Adrian Kavanagh, 19th May 2014
When it comes to elections, Geography matters! But geography especially tends to have a bearing in the case of two-county general election constituencies such as the old Laois-Offaly constituency and the Longford-Westmeath constituency. With this in mind, this post will offer a geographical perspective on the Longford-Westmeath constituency, ahead of this week’s by-election in that constituency.
A by-election is scheduled to take place in the Longford-Westmeath constituency on May 23rd 2014. The counties of Longford and Westmeath have been joined together in the one Dail constituency for most of the period since the foundation of the state and mainly as a four-seat constituency (although the 1923 and 1947 boundary revisions both assigned five seats to the Longford-Westmeath constituency). This constituency, however, has not always contained the entirety of these counties, as has been the case since the constituency was re-established by the 2004 Consitutency Commission report, as the Coole area in north-eastern Westmeath has found itself part of the neighbouring Meath West three-seat constituency. The eastern part of Westmeath found itself joined with Meath in a five-seat Meath-Westmeath between the 1935 and 1947 boundary revisions, with the western part remaining joined with Longford in a three-seat Athlone-Longford constituency. Longford and Westmeath were however separated by the 1990 revisions, which saw Longford forming part of the four-seat Longford-Roscommon constituency and Westmeath forming a stand-alone three seat constituency. The two counties remained apart for the general elections of 1992, 1997 and 2002, until they were reunited (with the notable exception of the Delvin/Coole area, which became part of the Meath West constituency) by the 2004 Constituency Commission report.
The friends and neighbours effect suggests that a candidate will tend to poll best in her/his home area and that their share of the vote will decline as one moves away from this home base/bailiwick, as tantamount to a distance-decay effect.
Such trends tend to be even more enhanced in constituencies that take in two, or more, counties, or parts of these. As with all two-county constituencies, voters tend to vote along county lines within the constituency – with most Longford votes going to Longford candidates and with a similar patterns existing with Westmeath votes/candidates – while there are significant variations in support patterns also between the western/Athlone and north-eastern/Mullingar regions within Westmeath. This is readily evident, as will be shown below, in relation to support levels for Fianna Fail and Fine Gael candidates at a general election, but strong geographical influences can also be evident in the support patterns of other candidates, including those from the independents ranks. As Figure 1 shows, for instance, support for Kevin “Boxer” Moran was especially high in, and around, his Athlone home base – indeed he won the highest number of votes of any candidate in Athlone Town itself – at the 2011 election, but his share of the vote was notably lower in the more eastern parts of Westmeath and in Co. Longford.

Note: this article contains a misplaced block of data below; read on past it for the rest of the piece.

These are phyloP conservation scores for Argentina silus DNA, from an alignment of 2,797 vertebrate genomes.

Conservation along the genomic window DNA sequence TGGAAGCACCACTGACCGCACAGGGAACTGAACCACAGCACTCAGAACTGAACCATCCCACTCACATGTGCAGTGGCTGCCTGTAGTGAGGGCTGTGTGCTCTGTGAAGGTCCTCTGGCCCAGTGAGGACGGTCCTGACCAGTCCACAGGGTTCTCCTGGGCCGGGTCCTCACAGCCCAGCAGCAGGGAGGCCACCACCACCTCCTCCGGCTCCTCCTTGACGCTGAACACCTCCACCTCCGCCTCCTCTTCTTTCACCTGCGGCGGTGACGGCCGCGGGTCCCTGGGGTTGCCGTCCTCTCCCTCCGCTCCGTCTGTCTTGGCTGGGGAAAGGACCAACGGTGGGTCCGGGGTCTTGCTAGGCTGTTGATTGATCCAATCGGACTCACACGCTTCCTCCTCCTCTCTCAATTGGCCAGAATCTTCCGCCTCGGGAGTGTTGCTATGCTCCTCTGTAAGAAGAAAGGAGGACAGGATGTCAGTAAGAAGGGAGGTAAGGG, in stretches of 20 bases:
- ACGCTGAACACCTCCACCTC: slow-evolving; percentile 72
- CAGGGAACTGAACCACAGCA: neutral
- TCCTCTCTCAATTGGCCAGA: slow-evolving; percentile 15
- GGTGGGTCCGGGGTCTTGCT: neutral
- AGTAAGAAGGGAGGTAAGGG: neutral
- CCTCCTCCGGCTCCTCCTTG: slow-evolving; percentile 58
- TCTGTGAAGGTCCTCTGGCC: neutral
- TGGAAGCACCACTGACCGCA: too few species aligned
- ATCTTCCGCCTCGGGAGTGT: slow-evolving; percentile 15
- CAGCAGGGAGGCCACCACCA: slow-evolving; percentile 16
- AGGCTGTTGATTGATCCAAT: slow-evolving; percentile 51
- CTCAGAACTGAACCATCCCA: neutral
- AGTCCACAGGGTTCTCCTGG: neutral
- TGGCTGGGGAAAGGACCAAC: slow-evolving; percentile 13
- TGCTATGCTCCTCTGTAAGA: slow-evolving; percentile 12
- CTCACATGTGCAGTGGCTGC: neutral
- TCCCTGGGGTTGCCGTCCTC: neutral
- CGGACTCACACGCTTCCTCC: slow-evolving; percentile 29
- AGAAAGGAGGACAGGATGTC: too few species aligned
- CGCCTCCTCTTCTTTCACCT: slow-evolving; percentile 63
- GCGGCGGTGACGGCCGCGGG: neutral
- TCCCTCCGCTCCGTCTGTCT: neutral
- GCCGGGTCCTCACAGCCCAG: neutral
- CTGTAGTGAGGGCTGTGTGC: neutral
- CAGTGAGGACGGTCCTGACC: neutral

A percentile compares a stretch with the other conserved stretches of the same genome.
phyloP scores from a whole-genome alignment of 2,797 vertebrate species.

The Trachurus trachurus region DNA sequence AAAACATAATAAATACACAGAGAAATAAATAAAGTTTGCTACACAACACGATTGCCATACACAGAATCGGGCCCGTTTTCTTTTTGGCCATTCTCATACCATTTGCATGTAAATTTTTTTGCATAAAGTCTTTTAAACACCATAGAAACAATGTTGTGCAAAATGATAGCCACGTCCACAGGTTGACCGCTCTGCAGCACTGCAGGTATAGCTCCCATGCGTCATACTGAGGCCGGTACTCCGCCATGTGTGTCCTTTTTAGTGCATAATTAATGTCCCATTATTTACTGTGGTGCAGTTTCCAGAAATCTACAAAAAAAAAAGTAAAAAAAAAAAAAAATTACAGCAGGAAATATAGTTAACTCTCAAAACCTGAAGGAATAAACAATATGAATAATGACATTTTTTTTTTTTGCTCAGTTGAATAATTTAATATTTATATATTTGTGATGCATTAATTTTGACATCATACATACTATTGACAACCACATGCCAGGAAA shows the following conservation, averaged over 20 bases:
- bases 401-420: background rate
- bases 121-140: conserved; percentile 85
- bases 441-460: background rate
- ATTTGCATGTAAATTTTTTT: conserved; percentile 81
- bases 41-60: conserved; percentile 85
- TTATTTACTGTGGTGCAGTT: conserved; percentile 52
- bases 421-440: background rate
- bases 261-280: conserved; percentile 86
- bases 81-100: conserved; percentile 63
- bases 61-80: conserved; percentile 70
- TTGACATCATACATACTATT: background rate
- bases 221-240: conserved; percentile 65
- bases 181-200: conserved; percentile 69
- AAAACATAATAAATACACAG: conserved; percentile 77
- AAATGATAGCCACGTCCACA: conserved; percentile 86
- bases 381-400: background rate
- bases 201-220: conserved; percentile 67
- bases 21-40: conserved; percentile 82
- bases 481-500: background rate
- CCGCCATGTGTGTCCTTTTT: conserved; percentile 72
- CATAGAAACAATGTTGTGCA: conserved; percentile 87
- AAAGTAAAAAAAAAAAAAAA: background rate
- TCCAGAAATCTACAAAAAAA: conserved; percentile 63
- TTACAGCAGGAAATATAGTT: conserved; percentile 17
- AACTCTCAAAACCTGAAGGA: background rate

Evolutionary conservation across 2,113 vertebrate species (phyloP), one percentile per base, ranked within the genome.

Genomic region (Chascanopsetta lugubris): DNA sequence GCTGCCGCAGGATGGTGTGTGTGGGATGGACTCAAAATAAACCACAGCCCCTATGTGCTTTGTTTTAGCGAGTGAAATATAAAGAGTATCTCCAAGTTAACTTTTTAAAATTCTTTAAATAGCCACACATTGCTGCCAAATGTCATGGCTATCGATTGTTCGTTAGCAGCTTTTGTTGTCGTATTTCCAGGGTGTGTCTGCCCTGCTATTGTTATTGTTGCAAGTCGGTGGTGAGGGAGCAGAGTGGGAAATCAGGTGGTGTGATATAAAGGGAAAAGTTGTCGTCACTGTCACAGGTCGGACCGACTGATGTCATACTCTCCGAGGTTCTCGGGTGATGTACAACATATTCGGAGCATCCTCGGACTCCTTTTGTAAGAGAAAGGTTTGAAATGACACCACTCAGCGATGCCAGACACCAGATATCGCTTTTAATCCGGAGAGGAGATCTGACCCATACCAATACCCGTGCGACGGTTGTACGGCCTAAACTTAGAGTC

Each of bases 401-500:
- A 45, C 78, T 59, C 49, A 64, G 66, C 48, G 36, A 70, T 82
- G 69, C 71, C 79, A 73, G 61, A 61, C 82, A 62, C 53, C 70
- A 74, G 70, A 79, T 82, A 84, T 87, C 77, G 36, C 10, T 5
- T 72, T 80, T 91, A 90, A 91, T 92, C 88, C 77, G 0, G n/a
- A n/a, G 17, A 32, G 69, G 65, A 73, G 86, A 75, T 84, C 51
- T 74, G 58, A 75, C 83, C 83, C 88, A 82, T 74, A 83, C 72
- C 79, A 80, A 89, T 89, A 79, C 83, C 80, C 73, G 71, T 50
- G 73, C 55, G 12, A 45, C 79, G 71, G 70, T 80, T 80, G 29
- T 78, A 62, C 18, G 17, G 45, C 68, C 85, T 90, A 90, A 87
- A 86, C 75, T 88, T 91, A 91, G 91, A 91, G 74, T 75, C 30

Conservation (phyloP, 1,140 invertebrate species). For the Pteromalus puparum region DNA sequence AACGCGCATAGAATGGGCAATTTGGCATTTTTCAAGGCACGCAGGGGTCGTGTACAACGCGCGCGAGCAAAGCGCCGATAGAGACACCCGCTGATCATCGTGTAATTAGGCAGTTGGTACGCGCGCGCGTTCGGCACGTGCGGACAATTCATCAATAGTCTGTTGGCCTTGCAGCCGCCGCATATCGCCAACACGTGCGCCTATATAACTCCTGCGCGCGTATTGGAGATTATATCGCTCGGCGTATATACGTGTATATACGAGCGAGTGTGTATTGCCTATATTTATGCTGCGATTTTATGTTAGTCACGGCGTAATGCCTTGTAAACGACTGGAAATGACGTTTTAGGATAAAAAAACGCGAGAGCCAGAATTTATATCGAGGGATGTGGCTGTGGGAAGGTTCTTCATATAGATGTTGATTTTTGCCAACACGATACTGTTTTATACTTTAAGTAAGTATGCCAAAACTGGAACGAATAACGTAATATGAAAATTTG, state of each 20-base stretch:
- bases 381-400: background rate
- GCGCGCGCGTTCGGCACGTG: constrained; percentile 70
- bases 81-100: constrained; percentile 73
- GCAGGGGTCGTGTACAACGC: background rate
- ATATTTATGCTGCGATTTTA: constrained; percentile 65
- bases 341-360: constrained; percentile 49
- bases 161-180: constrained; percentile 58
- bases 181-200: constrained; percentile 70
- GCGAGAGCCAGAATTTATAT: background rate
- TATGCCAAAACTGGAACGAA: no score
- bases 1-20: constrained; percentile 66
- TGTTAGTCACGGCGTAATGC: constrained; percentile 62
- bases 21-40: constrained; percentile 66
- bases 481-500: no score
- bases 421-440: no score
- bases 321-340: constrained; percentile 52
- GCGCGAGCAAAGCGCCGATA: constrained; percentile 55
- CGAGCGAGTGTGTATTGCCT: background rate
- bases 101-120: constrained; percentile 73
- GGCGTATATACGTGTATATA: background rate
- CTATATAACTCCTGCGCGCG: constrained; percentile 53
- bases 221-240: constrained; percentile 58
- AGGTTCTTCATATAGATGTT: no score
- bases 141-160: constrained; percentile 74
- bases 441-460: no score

These geographical trends are also readily evident in studies of support patterns for those political parties that have run two, or more, election candidates in this constituency. Labour ran two candidates in Longford-Westmeath and there was a notable geographical divide in terms of the support patterns for their two candidates in that election, with the bulk of the votes won by Mae Sexton coming from her home county of Longford, with Willie Penrose polling decidedly stronger in Westmeath and especially in the Mullingar area and the more north-eastern parts of the county, mainly focusing on his home base within that constituency. Fine Gael and Fianna Fail ran three candidates in Longford-Westmeath in both the 2007 and 2007 elections, with both parties running one candidate from Longford, one candidate from the Athlone/south-western Westmeath area and one candidate from the Mullingar/north-eastern Westmeath area. These candidates – even in good and bad contests for their parties – tended to win the bulk of their votes in, and around, their homes areas, as shown by Figures 2, 3 and 4.
Indeed, the candidate lists for Fine Gael and Fianna Fail were virtually the same in both 2007 and 2011 with one notable exception – Robert Troy replacing Donie Cassidy on the Fianna Fail ticket at the 2011 election. Cassidy’s electoral prospects in 2007 were not helped by the loss of a significant chunk of his main support base – including his own home town of Castlepollard – with the transfer of the Delvin/Coole area into the new Meath West constituency, but Troy did not suffer from the same geographical disadvantage. As Figure 2 shows, he polled especially well in the Mullingar area and in the more eastern parts of Westmeath, but he did especially well in and around his home base in the northern part of the county. By contrast, Mary O’Rourke (Figure 3) polled strongest in the Athlone area and the south western part of the county.
Peter Kelly, as Figure 4 shows, polled strongest in Longford, but especially in the northern parts of the county – the areas closest to his home base but also furthest away from the southern Longford home base of James Bannon – his main rival in the Longford end of the constituency. As with Mary O’Rourke, Peter Kelly’s vote was significantly down on his 2007 support level, but his geography of support – the strong focus on Longford and the limited level of support across the county border – remained largely the same.
Paul Hogan of Sinn Fein was probably the only candidate in this election who was able to win a significant number of votes outside his home county, winning the most votes in Longford of any of the Westmeath-based candidates.